Something important to remember when considering the role of fascial tissue and its transference of pull, is that it is plastic and not elastic in nature although it will suffer creep with strain over time. Stretched quickly it will tear, but it is this mechanical nature that provides its benefits. We can see within the equine digit how it plays a role in keeping structures in place and how tensegrity is used to support the fetlock for example.



The tendons, ligaments and annular ligaments of the digit hold up the fetlock like a suspension bridge. This image helps to show how any change in orientation will affect every structure within the digit. Lower the heels and the Deep Digital Flexor tendon (DDFT) will be under more tension, for example.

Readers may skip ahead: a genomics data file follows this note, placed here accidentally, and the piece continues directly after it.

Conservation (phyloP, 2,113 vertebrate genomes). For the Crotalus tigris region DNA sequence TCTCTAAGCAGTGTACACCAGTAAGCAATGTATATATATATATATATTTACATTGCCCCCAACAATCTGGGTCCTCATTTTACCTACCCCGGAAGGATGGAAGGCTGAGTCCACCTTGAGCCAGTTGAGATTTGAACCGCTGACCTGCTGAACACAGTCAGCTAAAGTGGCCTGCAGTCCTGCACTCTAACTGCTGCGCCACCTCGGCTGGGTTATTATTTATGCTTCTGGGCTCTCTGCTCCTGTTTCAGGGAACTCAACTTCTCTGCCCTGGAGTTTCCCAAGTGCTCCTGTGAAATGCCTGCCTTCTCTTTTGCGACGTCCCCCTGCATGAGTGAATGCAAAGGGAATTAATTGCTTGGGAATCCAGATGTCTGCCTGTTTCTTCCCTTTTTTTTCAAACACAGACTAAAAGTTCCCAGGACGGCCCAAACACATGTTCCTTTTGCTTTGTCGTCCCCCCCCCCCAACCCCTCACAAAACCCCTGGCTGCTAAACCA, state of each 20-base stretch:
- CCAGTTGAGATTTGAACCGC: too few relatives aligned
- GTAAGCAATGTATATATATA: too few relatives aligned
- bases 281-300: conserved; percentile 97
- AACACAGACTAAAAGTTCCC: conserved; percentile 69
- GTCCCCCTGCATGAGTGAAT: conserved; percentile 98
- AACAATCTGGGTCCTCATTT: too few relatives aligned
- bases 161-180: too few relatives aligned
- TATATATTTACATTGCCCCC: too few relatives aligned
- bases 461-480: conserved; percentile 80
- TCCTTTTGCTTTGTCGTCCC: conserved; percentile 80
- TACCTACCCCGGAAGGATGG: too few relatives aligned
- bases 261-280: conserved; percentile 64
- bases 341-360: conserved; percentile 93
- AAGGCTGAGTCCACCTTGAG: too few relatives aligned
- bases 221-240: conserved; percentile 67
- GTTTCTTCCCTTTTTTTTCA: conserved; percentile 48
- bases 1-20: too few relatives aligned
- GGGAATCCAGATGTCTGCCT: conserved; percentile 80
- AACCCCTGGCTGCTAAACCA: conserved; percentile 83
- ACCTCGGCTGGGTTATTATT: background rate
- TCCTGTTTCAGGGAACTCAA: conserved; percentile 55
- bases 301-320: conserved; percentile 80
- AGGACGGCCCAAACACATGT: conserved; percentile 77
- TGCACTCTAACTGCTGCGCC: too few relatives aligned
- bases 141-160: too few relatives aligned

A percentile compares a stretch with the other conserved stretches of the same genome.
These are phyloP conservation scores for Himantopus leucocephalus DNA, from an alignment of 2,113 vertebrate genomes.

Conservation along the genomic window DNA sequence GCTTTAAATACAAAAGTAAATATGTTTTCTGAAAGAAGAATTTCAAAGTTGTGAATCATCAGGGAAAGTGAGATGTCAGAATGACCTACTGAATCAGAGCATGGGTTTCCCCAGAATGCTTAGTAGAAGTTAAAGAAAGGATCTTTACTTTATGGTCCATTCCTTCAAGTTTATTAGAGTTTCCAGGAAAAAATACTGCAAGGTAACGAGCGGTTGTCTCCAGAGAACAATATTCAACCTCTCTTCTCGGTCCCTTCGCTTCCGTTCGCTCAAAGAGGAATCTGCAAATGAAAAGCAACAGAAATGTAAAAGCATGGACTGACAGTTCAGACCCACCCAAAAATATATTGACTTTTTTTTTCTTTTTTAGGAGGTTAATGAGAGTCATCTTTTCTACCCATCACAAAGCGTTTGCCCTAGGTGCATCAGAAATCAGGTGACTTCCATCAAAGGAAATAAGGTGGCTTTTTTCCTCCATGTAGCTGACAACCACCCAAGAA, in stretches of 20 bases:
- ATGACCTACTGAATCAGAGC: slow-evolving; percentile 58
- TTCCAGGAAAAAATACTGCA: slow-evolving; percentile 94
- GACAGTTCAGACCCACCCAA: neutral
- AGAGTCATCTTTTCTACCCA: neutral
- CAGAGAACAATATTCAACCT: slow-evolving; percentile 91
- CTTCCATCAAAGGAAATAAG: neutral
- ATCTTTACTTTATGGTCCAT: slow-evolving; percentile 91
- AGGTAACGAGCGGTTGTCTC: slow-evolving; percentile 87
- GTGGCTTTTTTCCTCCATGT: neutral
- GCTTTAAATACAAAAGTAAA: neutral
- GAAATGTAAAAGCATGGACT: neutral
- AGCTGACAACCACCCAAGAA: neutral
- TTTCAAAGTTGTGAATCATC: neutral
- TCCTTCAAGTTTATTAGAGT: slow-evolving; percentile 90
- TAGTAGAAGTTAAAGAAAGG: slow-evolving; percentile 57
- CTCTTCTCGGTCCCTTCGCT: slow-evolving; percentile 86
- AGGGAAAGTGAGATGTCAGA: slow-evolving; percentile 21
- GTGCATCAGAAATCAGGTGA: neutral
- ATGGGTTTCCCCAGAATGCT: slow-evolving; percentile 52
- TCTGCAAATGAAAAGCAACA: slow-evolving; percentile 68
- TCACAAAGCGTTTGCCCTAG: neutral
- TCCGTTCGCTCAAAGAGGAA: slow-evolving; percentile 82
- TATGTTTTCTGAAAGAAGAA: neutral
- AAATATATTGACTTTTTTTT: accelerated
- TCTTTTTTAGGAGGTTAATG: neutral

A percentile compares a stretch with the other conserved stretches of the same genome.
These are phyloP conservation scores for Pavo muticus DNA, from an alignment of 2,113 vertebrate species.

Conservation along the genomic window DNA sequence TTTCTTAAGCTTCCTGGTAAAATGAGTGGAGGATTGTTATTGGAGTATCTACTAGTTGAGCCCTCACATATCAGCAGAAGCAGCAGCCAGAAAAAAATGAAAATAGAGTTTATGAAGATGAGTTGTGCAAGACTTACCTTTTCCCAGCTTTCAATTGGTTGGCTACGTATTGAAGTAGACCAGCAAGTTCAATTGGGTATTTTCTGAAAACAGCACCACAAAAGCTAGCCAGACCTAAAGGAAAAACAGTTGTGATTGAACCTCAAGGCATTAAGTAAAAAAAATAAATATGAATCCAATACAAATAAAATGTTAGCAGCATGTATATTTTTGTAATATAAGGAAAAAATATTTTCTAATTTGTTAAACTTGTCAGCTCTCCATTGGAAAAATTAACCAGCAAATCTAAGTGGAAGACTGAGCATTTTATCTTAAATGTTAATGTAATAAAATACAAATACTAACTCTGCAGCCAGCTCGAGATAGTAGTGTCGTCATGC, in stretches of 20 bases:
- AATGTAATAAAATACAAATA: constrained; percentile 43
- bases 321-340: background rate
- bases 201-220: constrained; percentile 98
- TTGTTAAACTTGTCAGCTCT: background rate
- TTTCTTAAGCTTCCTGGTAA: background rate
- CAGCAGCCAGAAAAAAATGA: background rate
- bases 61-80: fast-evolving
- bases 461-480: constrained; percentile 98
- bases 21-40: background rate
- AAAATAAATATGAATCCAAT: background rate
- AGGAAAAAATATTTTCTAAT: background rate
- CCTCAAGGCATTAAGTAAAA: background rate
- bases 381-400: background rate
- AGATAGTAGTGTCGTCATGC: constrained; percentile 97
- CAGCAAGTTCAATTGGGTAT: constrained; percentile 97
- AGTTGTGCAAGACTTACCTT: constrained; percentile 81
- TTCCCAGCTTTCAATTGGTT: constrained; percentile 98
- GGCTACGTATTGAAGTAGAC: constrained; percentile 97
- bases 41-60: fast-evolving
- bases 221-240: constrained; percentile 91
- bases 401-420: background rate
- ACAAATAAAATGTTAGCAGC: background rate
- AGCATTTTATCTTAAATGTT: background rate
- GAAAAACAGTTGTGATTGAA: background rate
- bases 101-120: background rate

The role of the DDFT as a tensegrity structure has been recently quantified by Osborn et al (2019) which highlighted the importance of phalangeal orientation on its integrity and predisposition to exceeding its elastic limit. But that tendon is an extension of a muscle further up the limb, connected to a bone within a much wider system, so that change in orientation does not affect only the structures within the digit. The links between anatomical position and orientation of the hoof (or otherwise) and pathology, spread throughout the entire musculoskeletal system, with the formation of kinetic chains and the myofascial lines, through both direct myofascial tissue and through mechanical connections via bone junctions. The Myofascial lines are a comprehendible way of understanding the tensegrity nature of the organism as a whole, while kinetic/muscle chains are a mechanical way of understanding units within that organism. For the sake of concision we will concentrate on the hind of the horse as it has a closer working relationship with the trunk of the horse considering its direct skeletal link.